Department of Immunology

Marion Pepper, Ph.D.


Dr. Pepper graduated with a Bachelor’s degree in Biology and English from Williams College and received her Ph.D. in Immunology in 2006 from the University of Pennsylvania.  She completed postdoctoral training at the University of Minnesota and joined the Department of Immunology as an Assistant Professor in 2011 and was promoted to Associate Professor 2017.


Department of Immunology
University of Washington
Office E483, Box 358059
750 Republican Street
Seattle WA 98109-8059
Phone: 206-221-8261 or 206-221-5512
Fax: 206-616-4274


Adaptive Immune Responses


Graduate Student
Mikel Ruterbusch,
Kurt Pruner,
Laila Shehata,

Laboratory Staff
Mary Fontana, Acting Instructor
Will Hahn, MD, Senior Fellow,
Brian Hondowicz, PhD, Research Scientist,
Karen Kim, Technician,
Kennidy Takehara, Research Scientist Assistant,
Lauren Rodda, Senior Fellow,
Jason Netland,


Link to Marion Pepper’s Laboratory.



Marion Pepper


The adaptive immune system is characterized by specificity, functional diversity and memory. These characteristics engender the body with the ability to mount a directed response against an individual pathogen for many years after vaccination, but also allow for the propagation of long-lived allergic responses. In the Pepper lab, we study how cells of the adaptive immune system, called CD4+ T cells and B cells, form immunological memory by visualizing their differentiation, retention and function in both mice and humans. We accomplish this by using novel tetramer-based enrichment strategies to study small populations of antigen specific CD4+ T and B cells in both complex infectious diseases, such as malaria, as well as during allergic asthma using a house dust mite model. We additionally use transgenic mice with various genetic ablations to interrogate the underlying molecular mechanisms involved in memory cell development and function. The overarching goals of these studies are to both enhance immune memory to design better vaccines and inversely block the formation of immune memory to prevent allergic disease.


  1. Recent Publications
    Brian D. Hondowicz, Dowon An, Jason M. Schenkel, Karen S. Kim, Holly R. Steach, Akshay T. Krishnamurty, Gladys J. Keitany, Esteban N. Garza, Kathryn A. Fraser, James J. Moon, William A. Altemeier, David Masopust, Marion Pepper; Interleukin-2-Dependent Allergen-Specific Tissue-Resident Memory Cells Drive Asthma
    Publication stage: In Press Corrected Proof;  DOI:
  2. Spangler JB, Tomala J, Luca VC, Jude KM, Dong S, Ring AM, Votavova P, Pepper M, Kovar M, Garcia KC. Antibodies to Interleukin-2 Elicit Selective T Cell Subset Potentiation through Distinct Conformational Mechanisms. Immunity. 2015 May 19;42(5):815-25. doi: 10.1016/j.immuni.2015.04.015. PubMed PMID: 25992858; PubMed Central PMCID: PMC4439582.
  3.  Hwang S, Palin AC, Li L, Song KD, Lee J, Herz J, Tubo N, Chu H, Pepper M, Lesourne R, Zvezdova E, Pinkhasov J, Jenkins MK, McGavern D, Love PE. TCR ITAM multiplicity is required for the generation of follicular helper T-cells. Nat Commun. 2015 May 11;6:6982. doi: 10.1038/ncomms7982. PubMed PMID: 25959494; PubMed Central PMCID: PMC4428620.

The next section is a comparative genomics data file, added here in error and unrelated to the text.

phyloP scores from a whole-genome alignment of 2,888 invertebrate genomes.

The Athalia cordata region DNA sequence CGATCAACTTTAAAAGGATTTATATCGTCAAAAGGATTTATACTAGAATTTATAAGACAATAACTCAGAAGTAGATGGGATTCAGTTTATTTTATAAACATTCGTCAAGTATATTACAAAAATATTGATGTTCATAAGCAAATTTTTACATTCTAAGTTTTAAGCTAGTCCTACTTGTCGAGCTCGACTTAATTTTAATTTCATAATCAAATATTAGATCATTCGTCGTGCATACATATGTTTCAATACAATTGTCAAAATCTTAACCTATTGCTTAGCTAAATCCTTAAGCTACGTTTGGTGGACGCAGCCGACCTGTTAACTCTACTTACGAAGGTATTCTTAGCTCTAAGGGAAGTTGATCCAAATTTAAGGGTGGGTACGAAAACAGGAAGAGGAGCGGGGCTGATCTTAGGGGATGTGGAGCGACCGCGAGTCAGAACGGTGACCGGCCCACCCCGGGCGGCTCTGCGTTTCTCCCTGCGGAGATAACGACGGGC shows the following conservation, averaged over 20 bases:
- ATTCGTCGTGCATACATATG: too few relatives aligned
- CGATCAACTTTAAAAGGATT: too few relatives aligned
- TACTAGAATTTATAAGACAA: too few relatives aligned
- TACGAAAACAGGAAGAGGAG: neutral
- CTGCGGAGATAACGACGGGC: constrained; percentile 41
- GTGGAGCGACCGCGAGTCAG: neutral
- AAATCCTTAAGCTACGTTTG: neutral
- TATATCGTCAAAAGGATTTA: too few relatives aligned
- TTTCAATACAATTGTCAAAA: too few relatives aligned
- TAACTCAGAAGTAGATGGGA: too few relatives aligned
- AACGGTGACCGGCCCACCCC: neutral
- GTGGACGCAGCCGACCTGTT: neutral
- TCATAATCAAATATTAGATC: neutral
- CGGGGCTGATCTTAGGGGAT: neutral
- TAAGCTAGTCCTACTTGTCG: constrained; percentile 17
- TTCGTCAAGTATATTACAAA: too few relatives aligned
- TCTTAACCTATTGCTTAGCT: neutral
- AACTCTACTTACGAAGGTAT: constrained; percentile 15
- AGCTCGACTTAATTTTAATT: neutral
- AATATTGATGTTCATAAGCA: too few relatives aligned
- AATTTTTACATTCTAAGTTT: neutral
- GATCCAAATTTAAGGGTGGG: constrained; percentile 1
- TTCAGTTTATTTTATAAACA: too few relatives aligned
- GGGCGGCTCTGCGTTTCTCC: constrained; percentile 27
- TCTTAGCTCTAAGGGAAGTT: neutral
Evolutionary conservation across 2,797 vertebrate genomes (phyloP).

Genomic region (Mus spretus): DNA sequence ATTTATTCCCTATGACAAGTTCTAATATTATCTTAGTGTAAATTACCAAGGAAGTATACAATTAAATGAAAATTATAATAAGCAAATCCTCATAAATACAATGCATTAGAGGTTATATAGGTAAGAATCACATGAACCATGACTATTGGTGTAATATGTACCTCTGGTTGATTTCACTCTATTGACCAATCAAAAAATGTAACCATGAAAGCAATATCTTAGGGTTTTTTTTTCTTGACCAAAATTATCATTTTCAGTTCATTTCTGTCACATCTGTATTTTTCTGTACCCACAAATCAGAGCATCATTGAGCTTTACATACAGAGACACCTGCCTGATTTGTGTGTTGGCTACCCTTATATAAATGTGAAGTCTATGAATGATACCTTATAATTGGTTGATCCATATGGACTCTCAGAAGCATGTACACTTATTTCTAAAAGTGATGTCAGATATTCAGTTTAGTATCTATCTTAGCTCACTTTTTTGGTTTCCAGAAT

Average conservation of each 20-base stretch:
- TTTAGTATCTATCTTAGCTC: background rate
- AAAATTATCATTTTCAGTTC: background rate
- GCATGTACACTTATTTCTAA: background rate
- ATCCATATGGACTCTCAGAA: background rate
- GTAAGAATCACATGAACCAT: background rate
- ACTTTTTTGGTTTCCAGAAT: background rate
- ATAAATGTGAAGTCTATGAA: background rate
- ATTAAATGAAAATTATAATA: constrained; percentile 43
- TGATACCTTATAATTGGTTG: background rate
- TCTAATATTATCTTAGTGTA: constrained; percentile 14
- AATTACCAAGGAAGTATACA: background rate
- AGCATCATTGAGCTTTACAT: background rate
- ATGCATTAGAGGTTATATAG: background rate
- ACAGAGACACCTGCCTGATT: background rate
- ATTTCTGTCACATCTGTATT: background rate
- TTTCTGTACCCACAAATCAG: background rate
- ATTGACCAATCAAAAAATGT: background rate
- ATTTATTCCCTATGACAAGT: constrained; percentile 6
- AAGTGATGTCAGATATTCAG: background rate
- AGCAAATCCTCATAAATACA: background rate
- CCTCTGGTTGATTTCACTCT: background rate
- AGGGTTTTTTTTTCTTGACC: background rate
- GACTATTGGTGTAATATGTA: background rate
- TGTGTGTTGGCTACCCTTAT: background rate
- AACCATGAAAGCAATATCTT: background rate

4.  Stone EL, Pepper M, Katayama CD, Kerdiles YM, Lai CY, Emslie E, Lin YC, Yang E, Goldrath AW, Li MO, Cantrell DA, Hedrick SM. ICOS coreceptor signaling inactivates the transcription factor FOXO1 to promote Tfh cell differentiation. Immunity. 2015 Feb 17;42(2):239-51. doi: 10.1016/j.immuni.2015.01.017. PubMed PMID: 25692700; PubMed Central PMCID: PMC4334393.
  5.  Beura LK, Anderson KG, Schenkel JM, Locquiao JJ, Fraser KA, Vezys V, Pepper M, Masopust D. Lymphocytic choriomeningitis virus persistence promotes effector-like memory differentiation and enhances mucosal T cell distribution. J Leukoc Biol. 2015 Feb;97(2):217-25. doi: 10.1189/jlb.1HI0314-154R. Epub 2014 Nov 13. PubMed PMID: 25395301; PubMed Central PMCID: PMC4304422.
  6.  Cohen SB, Smith NL, McDougal C, Pepper M, Shah S, Yap GS, Acha-Orbea H, Jiang A, Clausen BE, Rudd BD, Denkers EY.Beta-catenin signaling drives differentiation and proinflammatory function of IRF8-dependent dendritic cells. J Immunol. 2015 Jan 1;194(1):210-22. PubMed PMID: 25416805; PubMed Central PMCID: PMC4333072.
  7.  Thorborn G, Ploquin MJ, Eksmond U, Pike R, Bayer W, Dittmer U, Hasenkrug KJ, Pepper M, Kassiotis G. Clonotypic composition of the CD4+ T cell response to a vectored retroviral antigen is determined by its speed. J Immunol. 2014 Aug 15;193(4):1567-77. doi: 10.4049/jimmunol.1400667. Epub 2014 Jul 7. PubMed PMID: 25000983; PubMed Central PMCID: PMC4119786.
  8. Krishnamurty AT, Pepper M. Inflammatory interference of memory formation. Trends Immunol. 2014 Aug;35(8):355-7. doi: 10.1016/ Epub 2014 Jul 17. PubMed PMID: 25042362; PubMed Central PMCID: PMC4231870.
  9.  King C, Garza EN, Mazor R, Linehan JL, Pastan I, Pepper M, Baker D. Removing T-cell epitopes with computational protein design. Proc Natl Acad Sci U S A. 2014 Jun 10;111(23):8577-82. doi: 10.1073/pnas.1321126111. Epub 2014 May 19. PubMed PMID: 24843166; PubMed Central PMCID: PMC4060723.
  10.  Srivastava S, Koch MA, Pepper M, Campbell DJ. Type I interferons directly inhibit regulatory T cells to allow optimal antiviral T cell responses during acute LCMV infection. J Exp Med. 2014 May 5;211(5):961-74. doi: 10.1084/jem.20131556. Epub 2014 Apr 7. PubMed PMID: 24711580; PubMed Central PMCID: PMC4010906.
  11.  Dupont CD, Christian DA, Selleck EM, Pepper M, Leney-Greene M, Harms Pritchard G, Koshy AA, Wagage S, Reuter MA, Sibley LD, Betts MR, Hunter CA. Parasite fate and involvement of infected cells in the induction of CD4+ and CD8+ T cell responses to Toxoplasma gondii. PLoS Pathog. 2014 Apr 10;10(4):e1004047. doi: 10.1371/journal.ppat.1004047. eCollection 2014 Apr. PubMed PMID: 24722202; PubMed Central PMCID: PMC3983043